As war on deficit begins, it's time tomorrow to pay the piper

November 30, 1990|By Mike Sante | Mike Sante,Knight-Ridder News Service

WASHINGTON -- So far all of the talk about raising taxes has been just that, a lot of talk. But tomorrow, Americans start paying Uncle Sam more at the gas pump and the airport ticket counter.

The federal tax on gasoline and diesel fuel will go up 5.1 cents a gallon, and the federal tax on airline tickets will rise from 8 percent to 10 percent.

Those are the first of the new excise taxes Congress and President Bush slapped on everything from cheap beer to luxury yachts last month as part of their effort to reduce the federal deficit.

Most of those taxes will not take effect until Jan. 1.

Most gas stations and airlines -- despite steep increases in gas and airline tickets already this fall -- are expected to pass along the costs of the new taxes to their customers immediately.

"We have no option," said Robert Welsh, president of Welsh Oil, a suburban Chicago company that operates 36 service stations, minimarts and truck stops in Indiana, Michigan, Pennsylvania and Virginia.

"At midnight we're just going to raise our prices 5 cents a gallon, and I expect most of our competition will raise their prices, too," Mr. Welsh said.

"In a competitive business like ours, we work on very small margins."

Gasoline prices had already risen by an average of 29 cents a gallon since Iraq invaded Kuwait Aug. 2, according to the American Automobile Association, prompting drivers to use less gasoline.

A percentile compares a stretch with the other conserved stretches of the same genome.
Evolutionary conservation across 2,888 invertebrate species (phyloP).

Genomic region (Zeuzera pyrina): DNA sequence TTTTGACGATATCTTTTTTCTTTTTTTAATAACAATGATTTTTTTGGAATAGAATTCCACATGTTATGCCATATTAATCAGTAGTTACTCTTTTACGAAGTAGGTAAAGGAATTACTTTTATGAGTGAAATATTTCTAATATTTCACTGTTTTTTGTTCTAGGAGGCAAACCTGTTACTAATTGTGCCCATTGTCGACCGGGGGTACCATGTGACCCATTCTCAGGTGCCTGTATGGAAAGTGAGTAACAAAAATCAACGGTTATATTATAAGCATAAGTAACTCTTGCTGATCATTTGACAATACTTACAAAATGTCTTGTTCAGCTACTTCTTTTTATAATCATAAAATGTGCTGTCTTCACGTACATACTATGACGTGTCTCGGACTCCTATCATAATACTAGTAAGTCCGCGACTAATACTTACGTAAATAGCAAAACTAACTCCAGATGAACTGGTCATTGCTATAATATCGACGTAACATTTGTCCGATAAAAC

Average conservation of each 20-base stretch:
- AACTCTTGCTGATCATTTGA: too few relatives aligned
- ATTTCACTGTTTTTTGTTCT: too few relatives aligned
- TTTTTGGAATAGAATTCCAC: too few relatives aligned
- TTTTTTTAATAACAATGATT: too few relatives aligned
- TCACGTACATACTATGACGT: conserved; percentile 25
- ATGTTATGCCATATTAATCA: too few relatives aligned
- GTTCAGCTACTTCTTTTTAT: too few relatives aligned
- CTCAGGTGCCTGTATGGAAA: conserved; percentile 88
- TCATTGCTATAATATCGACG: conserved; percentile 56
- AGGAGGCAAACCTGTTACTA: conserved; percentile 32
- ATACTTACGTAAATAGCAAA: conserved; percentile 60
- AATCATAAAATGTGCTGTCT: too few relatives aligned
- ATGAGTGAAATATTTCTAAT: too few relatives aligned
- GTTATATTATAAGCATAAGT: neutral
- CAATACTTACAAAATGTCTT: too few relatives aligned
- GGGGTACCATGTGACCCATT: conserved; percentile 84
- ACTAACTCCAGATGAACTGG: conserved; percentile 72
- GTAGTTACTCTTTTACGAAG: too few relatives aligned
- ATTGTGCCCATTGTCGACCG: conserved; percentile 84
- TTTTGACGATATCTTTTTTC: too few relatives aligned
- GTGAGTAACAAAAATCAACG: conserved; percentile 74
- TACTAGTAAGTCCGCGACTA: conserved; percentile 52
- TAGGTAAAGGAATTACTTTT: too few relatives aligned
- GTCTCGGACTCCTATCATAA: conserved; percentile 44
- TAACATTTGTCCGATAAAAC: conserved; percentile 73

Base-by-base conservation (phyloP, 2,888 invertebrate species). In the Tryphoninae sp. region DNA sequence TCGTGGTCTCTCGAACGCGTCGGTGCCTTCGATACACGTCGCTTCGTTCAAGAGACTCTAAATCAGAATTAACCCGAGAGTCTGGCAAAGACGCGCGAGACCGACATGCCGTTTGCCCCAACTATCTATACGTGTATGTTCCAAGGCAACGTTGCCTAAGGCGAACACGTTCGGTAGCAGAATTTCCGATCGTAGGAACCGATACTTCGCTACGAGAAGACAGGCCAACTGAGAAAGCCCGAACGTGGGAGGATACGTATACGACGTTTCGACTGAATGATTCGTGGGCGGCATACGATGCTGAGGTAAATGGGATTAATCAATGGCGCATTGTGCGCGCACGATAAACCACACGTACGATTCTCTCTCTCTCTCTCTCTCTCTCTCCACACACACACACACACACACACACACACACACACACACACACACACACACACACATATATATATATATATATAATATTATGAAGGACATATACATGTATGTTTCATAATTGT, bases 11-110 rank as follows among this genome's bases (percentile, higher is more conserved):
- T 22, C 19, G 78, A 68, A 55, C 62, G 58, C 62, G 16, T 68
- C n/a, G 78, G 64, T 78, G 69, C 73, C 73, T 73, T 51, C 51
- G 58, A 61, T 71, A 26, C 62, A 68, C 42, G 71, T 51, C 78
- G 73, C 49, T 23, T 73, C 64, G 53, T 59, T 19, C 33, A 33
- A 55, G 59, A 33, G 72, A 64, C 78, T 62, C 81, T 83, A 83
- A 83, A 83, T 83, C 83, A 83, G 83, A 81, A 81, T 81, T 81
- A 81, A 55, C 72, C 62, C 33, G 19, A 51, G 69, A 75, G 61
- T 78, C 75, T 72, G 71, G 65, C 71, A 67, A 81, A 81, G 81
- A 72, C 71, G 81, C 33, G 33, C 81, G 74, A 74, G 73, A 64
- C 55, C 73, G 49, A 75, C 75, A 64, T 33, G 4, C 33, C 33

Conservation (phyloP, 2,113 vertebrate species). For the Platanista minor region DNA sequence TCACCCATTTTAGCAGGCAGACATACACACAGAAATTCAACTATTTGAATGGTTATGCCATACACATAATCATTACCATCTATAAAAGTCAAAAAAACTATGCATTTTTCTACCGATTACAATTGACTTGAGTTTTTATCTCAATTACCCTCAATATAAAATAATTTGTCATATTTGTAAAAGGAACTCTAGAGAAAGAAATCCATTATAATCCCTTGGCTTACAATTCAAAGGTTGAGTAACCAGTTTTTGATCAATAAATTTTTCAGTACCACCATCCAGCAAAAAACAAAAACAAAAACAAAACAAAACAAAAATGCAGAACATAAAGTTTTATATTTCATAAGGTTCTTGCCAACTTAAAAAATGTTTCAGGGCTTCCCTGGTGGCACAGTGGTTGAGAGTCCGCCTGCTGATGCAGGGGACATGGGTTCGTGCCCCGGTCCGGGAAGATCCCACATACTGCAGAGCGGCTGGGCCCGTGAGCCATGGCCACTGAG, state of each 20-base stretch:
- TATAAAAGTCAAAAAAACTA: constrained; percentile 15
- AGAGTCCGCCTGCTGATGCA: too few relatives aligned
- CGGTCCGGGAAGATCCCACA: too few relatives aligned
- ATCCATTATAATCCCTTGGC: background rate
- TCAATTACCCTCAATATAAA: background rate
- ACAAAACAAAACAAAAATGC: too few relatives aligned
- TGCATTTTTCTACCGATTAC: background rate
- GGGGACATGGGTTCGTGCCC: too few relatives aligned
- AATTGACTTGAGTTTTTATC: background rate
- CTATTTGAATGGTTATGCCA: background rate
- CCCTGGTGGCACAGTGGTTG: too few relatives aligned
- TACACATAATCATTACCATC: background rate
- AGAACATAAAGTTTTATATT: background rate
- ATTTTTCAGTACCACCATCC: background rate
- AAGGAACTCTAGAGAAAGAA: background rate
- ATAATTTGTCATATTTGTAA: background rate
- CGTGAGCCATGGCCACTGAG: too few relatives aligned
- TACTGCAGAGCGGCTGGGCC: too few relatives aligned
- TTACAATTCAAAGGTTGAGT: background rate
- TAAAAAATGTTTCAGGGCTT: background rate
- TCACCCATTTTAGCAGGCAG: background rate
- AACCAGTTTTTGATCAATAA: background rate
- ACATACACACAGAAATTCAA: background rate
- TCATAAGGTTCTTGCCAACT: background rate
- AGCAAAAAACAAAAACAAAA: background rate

Higher fuel prices had also forced the nation's airlines to raise prices three times this fall, boosting ticket prices by an average of 15.3 percent and discouraging many would-be fliers.

Neil Geary, a spokesman for Amoco Corp. of Chicago, doubted that the higher gas tax would have "a dramatic effect" on the amount of gasoline Americans use. However, he acknowledged that it "will almost certainly reinforce the trend of consumers' being more cautious in their gasoline purchases."

Gasoline consumption dropped 2.7 percent in October, the American Petroleum Institute said.

Tim Smith, spokesman for American Airlines in Fort Worth, Texas, complained that "although the tax is not large" -- increasing the cost of most tickets by less than $10 -- "added to the other fare increases, it's one more thing that could reduce air travel."

The new taxes are part of the deficit-reduction plan President Bush and congressional leaders spent months battling over this HTC summer and fall.

Although that plan is supposed to cut the deficit by $42.5 billion this fiscal year, the government is still expected to set a new record for red ink, with the 1991 deficit exceeding $250 billion.

Among the tax increases that are to take effect New Year's Day are an additional 16 cents on a fifth of 80 proof liquor, 4 cents on a pack of cigarettes, 18 cents on most bottles of wine and 16 cents on a six-pack of beer.

The 5.1-cent gas tax increase is expected to cost drivers some $5 billion a year, according to the Federal Highway Administration.

The ticket tax increase is projected to cost air travelers an additional $736 million a year, according to the Department of Transportation.

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